Nor was it only the color line Jolson crossed. He sang several songs in a female persona, re-recording "I'm Just Wild About Harry" as late as the Forties, singing "The heavenly blisses of his kisses fill me with ecstasy" without a hint of
Stephen Mo Hanan is an actor and writer living in New York City. He has contributed often to this magazine, as well as to New Age Journal, The Sun, and the Washington Post.
embarrassment or camp. Dissolving racial categories seems to have given his performing self a fluidity that blurred gender boundaries as well. Jolson had several close gay associates, and didn't shrink from effeminate moves if they helped him convey insouciance. But he also took his female persona seriously. The earnest sincerity he brings to the baby girl voicing "Hello Central, Give Me No Man's Land" is so tender, so compelling that this transparently mawkish song becomes a sublime and pathetic depiction of a child innocent of both war and technology. It is hard to imagine any male pop singer other than Jolson even attempting it.
It is easy (and not completely unfounded) to condemn Jolson for appropriating elements of a minority culture that he exploited for personal gain. But it is also true that he rendered those elements palatable to a majority that was historically unprepared to incorporate them first-hand. Jolson may have profited from American racial attitudes, but he didn't invent them, and in fact helped to transform them. Within a decade of Jolson's eminence, African American artists like Armstrong, Ellington, Fats Waller, and Ethel Waters gained mainstream acceptance as never before. Noble Sissle, a lifelong friend, attended Jolson's funeral as official rep of the Negro Actors' Guild. He was the bridge, however unlikely, over which they entered popular culture.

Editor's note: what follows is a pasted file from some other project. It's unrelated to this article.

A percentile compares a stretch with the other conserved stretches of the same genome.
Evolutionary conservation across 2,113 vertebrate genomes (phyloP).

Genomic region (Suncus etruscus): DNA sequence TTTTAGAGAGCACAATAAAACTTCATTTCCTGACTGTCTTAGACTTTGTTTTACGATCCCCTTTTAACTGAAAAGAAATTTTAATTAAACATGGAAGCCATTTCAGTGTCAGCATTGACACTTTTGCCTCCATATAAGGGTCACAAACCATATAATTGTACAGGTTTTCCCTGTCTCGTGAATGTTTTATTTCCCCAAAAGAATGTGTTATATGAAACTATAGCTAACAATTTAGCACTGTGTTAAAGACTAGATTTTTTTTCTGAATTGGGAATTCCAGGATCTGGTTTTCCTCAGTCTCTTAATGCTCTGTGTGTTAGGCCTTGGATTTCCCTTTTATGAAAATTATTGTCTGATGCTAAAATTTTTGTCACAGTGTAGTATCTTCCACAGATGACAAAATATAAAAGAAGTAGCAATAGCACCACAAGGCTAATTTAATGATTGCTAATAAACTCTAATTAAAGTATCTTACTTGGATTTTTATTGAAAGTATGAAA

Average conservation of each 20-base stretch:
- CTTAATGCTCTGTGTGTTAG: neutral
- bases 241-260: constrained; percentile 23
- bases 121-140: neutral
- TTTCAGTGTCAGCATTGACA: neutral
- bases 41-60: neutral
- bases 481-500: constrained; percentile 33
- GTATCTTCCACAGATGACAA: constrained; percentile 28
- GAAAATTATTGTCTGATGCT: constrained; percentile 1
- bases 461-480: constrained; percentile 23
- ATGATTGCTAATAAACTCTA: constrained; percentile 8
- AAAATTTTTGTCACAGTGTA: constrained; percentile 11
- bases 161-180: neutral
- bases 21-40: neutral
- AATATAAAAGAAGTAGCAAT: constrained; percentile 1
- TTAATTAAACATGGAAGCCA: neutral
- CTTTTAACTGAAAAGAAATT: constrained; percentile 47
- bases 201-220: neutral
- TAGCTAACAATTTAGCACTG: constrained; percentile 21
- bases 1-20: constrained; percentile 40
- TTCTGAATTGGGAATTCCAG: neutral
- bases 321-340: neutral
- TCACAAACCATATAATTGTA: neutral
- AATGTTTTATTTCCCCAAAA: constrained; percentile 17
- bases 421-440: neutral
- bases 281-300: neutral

In spite of how often I'd watched Jolson blacking up on film, I was unprepared for how it affected me the first time I tried it myself. The director and I had contemplated using a dark purple instead of black, as if that would be less offensive. But once I bit the bullet, the nature of the transformation was astonishing. By altering the hue of my skin to a jet black which, in Seldes' words, "is so little negroid that it goes well with diversions in Yiddish accents," I became a different person. It was tempting to play out every tasteless Stepin Fetchit mannerism imaginable, as if to drive those demons out of my psyche. But then deeper psychic contents began to emerge: more power in my eyes, gestures more direct and eloquent, a physical grace and ease located in an altered body awareness.
Every actor knows that masks always facilitate this sort of thing. But under these circumstances, I began to feel that what we call race is also just a kind of mask, of no more ultimate consequence, despite the mountain of evil built on its frame, than accent or hair color. If economic oppression could disappear tomorrow, it would be obvious that nothing perpetuates racism so much as the concept of race itself. By reproducing essential qualities of African American soul, not stereotypically but with a depth that linked them to his own personal roots, Jolson demonstrated publically that skin color need be no barrier to shared human feeling. Like the body itself, it is a temporary attribute of spirit.

Reprinted with permission from Tikkun: A Bimonthly Jewish Critique of Politics, Culture & Society.